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HB page six theloganijieiuilu;an mmmm 2 t r -r - """ ';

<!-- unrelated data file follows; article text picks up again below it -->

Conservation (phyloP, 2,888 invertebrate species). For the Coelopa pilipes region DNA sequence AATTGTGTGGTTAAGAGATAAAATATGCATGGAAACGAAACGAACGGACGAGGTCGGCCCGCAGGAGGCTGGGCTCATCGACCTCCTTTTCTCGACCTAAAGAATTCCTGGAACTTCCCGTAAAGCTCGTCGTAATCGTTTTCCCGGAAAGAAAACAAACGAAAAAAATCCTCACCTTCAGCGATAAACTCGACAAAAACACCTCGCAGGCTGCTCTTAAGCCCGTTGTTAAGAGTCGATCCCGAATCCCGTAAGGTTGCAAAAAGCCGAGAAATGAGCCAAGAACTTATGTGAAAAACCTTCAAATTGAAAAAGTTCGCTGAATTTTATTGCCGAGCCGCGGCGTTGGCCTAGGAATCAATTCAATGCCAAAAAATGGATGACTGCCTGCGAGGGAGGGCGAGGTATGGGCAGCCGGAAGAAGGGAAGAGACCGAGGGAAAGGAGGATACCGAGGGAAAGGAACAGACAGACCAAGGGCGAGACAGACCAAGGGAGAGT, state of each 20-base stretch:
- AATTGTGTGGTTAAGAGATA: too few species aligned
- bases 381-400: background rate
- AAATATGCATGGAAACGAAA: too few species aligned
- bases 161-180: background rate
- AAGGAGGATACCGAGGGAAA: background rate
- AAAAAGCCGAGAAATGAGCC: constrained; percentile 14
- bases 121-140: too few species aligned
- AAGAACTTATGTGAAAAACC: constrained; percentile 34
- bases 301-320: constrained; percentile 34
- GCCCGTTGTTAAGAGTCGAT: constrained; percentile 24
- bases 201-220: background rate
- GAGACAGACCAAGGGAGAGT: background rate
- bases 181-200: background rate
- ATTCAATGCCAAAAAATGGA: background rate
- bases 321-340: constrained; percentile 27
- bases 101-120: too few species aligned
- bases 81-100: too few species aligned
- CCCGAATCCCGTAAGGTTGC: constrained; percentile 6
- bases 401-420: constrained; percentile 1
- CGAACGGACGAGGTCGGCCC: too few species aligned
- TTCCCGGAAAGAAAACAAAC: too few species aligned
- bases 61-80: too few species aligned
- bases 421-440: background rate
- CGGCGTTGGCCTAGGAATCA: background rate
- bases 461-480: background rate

iH ffHlu LOU A is K 1, f i )IM , . HB TUB ttKl'UlU.lCAN J'UHUaUlNO CUM PANT H LogHO, UUh H l'loyd Host Secretory and Managc- 1 ti Uullcn 'rfimut and Kdllur h Entered at the Post Office every Tuenday. Tliumdu) B and Saturduy, At Logan, Utnh, hh hi cund class matter H fiubiseribors wIshlnK the ncldraot or their piipflt H rVangcd will please glvo their former as well as tbnli H present address. All paper are continued until ex- H pllclt order Is received by us to discontinue. All H trroars munt be paid In this cobu H I? ,nt paid In advance add Ml cents a year extra H Subscription Hates fly Mall B Orto Tear ................. ...........ivr.-....J3. DO B Mx Months 1.60 H Three Months .7- H Subscription Kates By Carrier H Una Year - -.... .....J 3. CO H WONT RAISE CITY WAGES WM Like tlic rest of the country, Spokane H lias watched the dollar shrink until it is H -worth only sixty, cents in Roods. Like the M l'cst ol' us, the employees of the city of H Spokane found that their salaries and m wages were inadequate. So they came in H for a raise, whereupon the city council B jessed the buck to the voters. Were they H willing to give the police and the firemen M an increase of 25 per cent and the rest M of the city employees a boost of 15 per m cent? The matter came to a vote. By a B two to one majority the citizens declined M o authorize the raise. B Wc believe that the reason for the re- m . fusal is to be found in the suspicion, usu- M ally justified, that surrounds the adminis- M tration of most American cities. The B average citizen believes that municipal M offices' arc crowded with political hanc:- B erS on and camp followers who regularly B draw their pay from the city treasury. B witliout rendering needed service. So B -ivor "0 citizen seen va H money used to i)ay political debu or H acquire political credits that he has be- H come a confirmed cynic in all matters H relating to the expenditure of public rev- H enues. It is impossible for him to conceive H of a municipal administration without a H long and deep trough lined with habitual H l,hx eaters. And he hates to pay these H crib feeders any more money than he has H to. "If the real city workers need more H pay," he argues, "lop off the loafers' sal- H aries. Enough will be saved to give the H deserving ones what they need." H In most cities he is right, too. Tliere- H fore it is to the interest of the legitimate . H municipal employees to see to it that the H parasites and political pansuckers are H given the boot. November Sunset. ibbbm ra pi ra M TOOIl TIME TO INJURE THE LUM- B BER INDUSTRY H Lumber Workers Industrial Uniovv No. M r.00, Industrial Workers of the World. H have called a strike in logging camps in H eastern Washington, northern Idaho and H v pstern Montana,, at cordig to advice ve- H ceived. The primary eauso for the strike H it was said, was a raise to $1.25 a day for H board. Other demands of the lumber H wotkors include release of all "class wav H prisoners," immediate wfthdrawal of the H troops from Russia, minimum wage scale H of 15 a day, not more than $1 a day for H board, eight hours from camp to camp. H free blankets sheets and pillows, bath H house, dry room and wash room he fur- H nished seven days a week; right of free H sneech, free press and free assemblage. B all men to be hired on the Job and not H through employment offices and no dis- H crimination against union men. B The lumber industry is prosperous just H at j)rosent and more men are employed at H r higher wages than ever before. If the ra M ' dicals are successful in starting a strike B and causing disturbance among lumbpr H workers, thov will grontly damage many B lines of industry in the west and thous- B ands of people will'be out of work. H SUGAR SITUATION IN THE U. S. Sugar nroduction, supply and distribu H tion, and prices to consumer present a H difficult problem in this country. The best B solution at present time seems to reqairo K the purcharr of ihc Tulwin crop for 1920. , This can be accomplished bv a continuu H tion of the U. S. Sugar Equalization H bpaj'd of the food administration, which H - GECJ&res P"t-! ;''Vv- Dpfvmbor 31 In B order to ?np mt inflation of prices and to B abili'e 'r(' -u p nn equitable diftribu B tion of sugar, the govarrappnt pmehaaed H the Cuban supply for 1919. Unless simil- BB1 HI chaotic - nditions ' niio, in winch ex k,u .. o ihitc.5 lii-i; result. Domestic sugar producers, including the sugar beet muur.tr of the west, ax'e urging upon the government the continuation of the U. S. oi'rar Lquali7ation board with power to purchase the Cuban sugar product. in.cn ornspect of high prices for sugar threatens the first impulse is to blame the 'sugar beet industry of the west. Not only as a protection, to their own industry from unjust criticism, but also the public from high prices, the sugar beet produc ers desire the government to continue its present attitude of controlling the situa tion. The unfortunate phase of the whole matter is that just before the world war the government attempted to force a Tree trade poVcy on this country, threatening the very life and continuance of the sugar beet idustry in the west, which was only saved h1' the demand and exigencies of the wnr The U. S. produces from a fourth to a third of the sugar supply needed f or homo consumption, when wo should raise our requirement here if proper encour agement had been given the sugar beet indu."tv,r of ih vt Ar it is w rusl nav millions of dollars to Cuban planters that should have been to our American farmers and factories. n n ra PRICE OF WHEAT NOT FIXED That price fixing by law has always failed and always will fail, is the state ment mde recently in an address by Jul ius II. Barnes, chairman of the U.S. Grain corporation. Later in the address Mr. Barnes said that the Grain corporation was not a price fixing body which all grain farmers will agree with. As a mat ter of fact, there was no price fixing by law, in the case, of wheat. The law mere ly guaranteed a minimum price in order to encourage the growing of more wheat to supply the war needs. The President took advantage of his power to control the movement of wheat and made the minimum price the maximum price for first grade wheat. Notwithstanding the fact that there was no price fixing by law -nr tlm Clvin corporation was not a price fixing body, the price was effectually fixed, as many farmers learned when thev sold their grain at the "fixed" price, less the various discussion on account of the grade and weight. m ri 1 WHO PAYS Senator Hitchcock attempts to meet criticism of sending 5,000 soldiers to Sil esia to conduct a plebiscite by saying that it makes no charge on the Treasury, Ger many havng agreed to pay the expenses of the army of occupation. Yes, but who nnvs for the men who may be killed in that enterprise, and who pays for the withdrawal of 5,000 men from produce tive occupation in this country? lb ru rti RATIFY TUB-TREATY , If the League of Nations covenant and the Peace Treaty had been submitted to a popular vote of the American people ihrce months ago, an overwhelming ma jority would have declared itself in favor of ratification without amendments and without reservations. Today that over whelming majority has vanished. The President bar been losing ground, the op position has been gaining steadily, a face clearly demonstrated by the result of Mr. Wilson's personal appeal to the country. He was received cordially and courteous ly while the opposition senators aroused almost hysterical enthusiasm. Neverthe . less, the Treaty with the League of Na tions will and should be ratified, but ndt without reservations or interpretations which clos-ly define the attitude of the United States. Considering world condi tions, no other course seems reasonably and honorably possible. Sunset. Ri to to IDLENESS NO CREDIT Retail merchants are wisely adopting the theory that a auan who is out of a job by his own choice is an unsafe debtor. No retail merchant can be expected to ex tend credit to a man who can get work and won't take it. A perfectly trustwor thy man is sometimes out of employment for a short time, through no fault of his own but in these days there are jobs far all who. are willing to work. A man can. with perfect propriety quit the iob he has but he cannot with credit to himself, re fuse to seek and find a now employment. The idle man these days, if able to work. j.m$whei:e, aff his-system. IWII IH Ml I IBIlllllllf !! I.1MI.MIII1IW IIMMI.MI ill - "? In -1 wo lofiils He i Gains 28 Pounds j i "I believe In giving ovciythlng Us duo and I want to nay right now that I Jtmt can't prulse Tanlac loo highly lor what It has dono for me," Bal 1 Waller Krol, ulillo dlncusslng the medlcino recently. Jlr. Krel has, charge of one of the departments or the Goldwyn Motion Picture studios In Culcr City, nnd lives at l'aliux, Los Angeles, Calif. Mr, Krcl's re mnrknblo experience with Tanlnc will be or Intel est tluouKhout California. "For more than a car before I tiled Tanlac," he explained, "I had an awful thno with my stomachs I could uot oat anj thing without bloat ing all up with gas and feollng mis erable. I got bo I could not rat any thing scatcoly and as a lesult I be came very nervous and lost wolght and strength rapidly, I dioppnd down from one hundred nnd forty five pounds to one hundred uud twen ty six pounds and was In such a bad fix that I could hardly keep going. 1 was under ttcatment several limns and tried everything anyone would tell mo nboutfrbut Hopt getting woieo until I was "rymqt completely down - i -'V "" and outvBf "I kept reading so much about Tanlac that I finally conciliated to get a bottle and that wai about my luckiest day for I staited to Impiovo almost at once,. I hae used seven bottles now and tho benefits I havo iccclved cannot bo measured in dol lars and cents. I can, eat Just, any thing I want nnd enjoy It and am not tho least bit nervoilS. I havo gained In weight steadily and am now weighing ono hundred and flfty-flvo pounds. This gives mo an actual gain In weight of twenty-nlno pounds In a little moio than two montliB and makes me ten pounds heavier than I over was Giving en endorsement foi n medicine Is something new for me, but I am certainly very glad to do so In this case, foi Tanlac Is ono med icine oYerjono should know about. Such a medlcino deserves tho high est pialsc and Its a ical pleasuro foi me to mako this statement," Tanlac Is sold In Logan by tho City Drug Co.; In Wcllsvtllo by the Wollsvlllo Drug Co.; In Smlthfield by Ulter Dros Drug Co.; In Hy rum by llyium Drue Co.; In Hlch mond by A. A. Thomas, and In Low Iston by Lowlston Drug Co, Adr. t Seme nemarkublo Shooting. A play wns Iji'Iiir nlvii bv a group of ooldler, tho hero of which was to shoot blank carnidrfts at a low of hot tivs "lauding on a hlf. while anoth er sofdler, will poiicunled, was to break each bottle In turn wlthjho point of Iilriinjonct, thUH pretending that the hero was s-liooltne th bottles Through souio mWuudPrKtnndlng the heio stmt eil nhontlng nt the wrong end of tho row, uhllo at tho other end the bottles weui being broken. Sweet Is Sympathy. Sjmpathy Is one of tho great secret? of life. It ou-i comes ell and strengthens good. It disarms resist ance, melts the hardened hrnir, nnd develops the better part of human nature. Wisdom In Quotation. IJartlclt. In his 'Tiimlliar Quota tions," gles tho following: "We read of a certain Itoninu emperor who built n mngnlllcent palace. In digging tho foundation, tho workmen dlscoered n Kojrtcn Karcoph.igus ornamented with three circlets, on which were In scribed, 'I hnvo expended J I have given; I lmo kept; I lnuo possessed; I do possess; I have lost; I uni pun ished. What I formerly expended, I havo; what I gave away, 1 hau' Qesta Itouianorum, Tale' XVI." t BiiEil Dr. Edwards' Olive Tablets Get at the Cause and Remove It Dr. Edwards' Olive Tablets tho lsSbtudrrcaUr df act o'n Ss uowRig nnu rMtij ao tin. wotv Ite lct wt!i tart breath Sd quldk rdlef through taking tfvwl Dr. hdwards' Olive TaUrtTare a . They act gentry but Bnlv ont MUmi acuon, clennn th $ K;!i.lhe.ent,i"c 8ytem ny do ifiK)HJfSa,loi1,sl "ot's' Jtliout am of 'Sff15' .W one or two vr3pnfeht for i week and note tho jltartlnff enact. 10c nnd 25c u bpx. v I QUALITY FIRST" j I Has Always Been our Molto I 1 Jewelry Repair Work i Honest Goods At Honest Prices I C. M. Wendelboe, Jeweler a 1 08 HAST FniHT NORTU STnEET MK3AW, OTAH -" J 'Royal Cori' 'Nobby' 'Chain' 'Usco' 'Plain See the big Mobs ; i i The obby is a big rough -V husky fellow. The tire they are v all talking about. j A great road gripper a sure enough non-skidder and non-r slipper. i Makes easier riding and easier i driving. More safety, more com- 1 fort more mileage. Nobby' is a .United States Tire, I whicn means none better. Just . , right for our roads. . fl United States Ires I am Good Tires I AVE KNOW UNITED STATES TIRES ARE GOOD Jl TIRES. THAT'S WHY WE SELL THEM jP L Lundahl Iron Works, South Main 1 Str. Logan, . " i Crajiney-Taylor Motor Co., Cor. I tl j 1st W. .1st. K. Logan.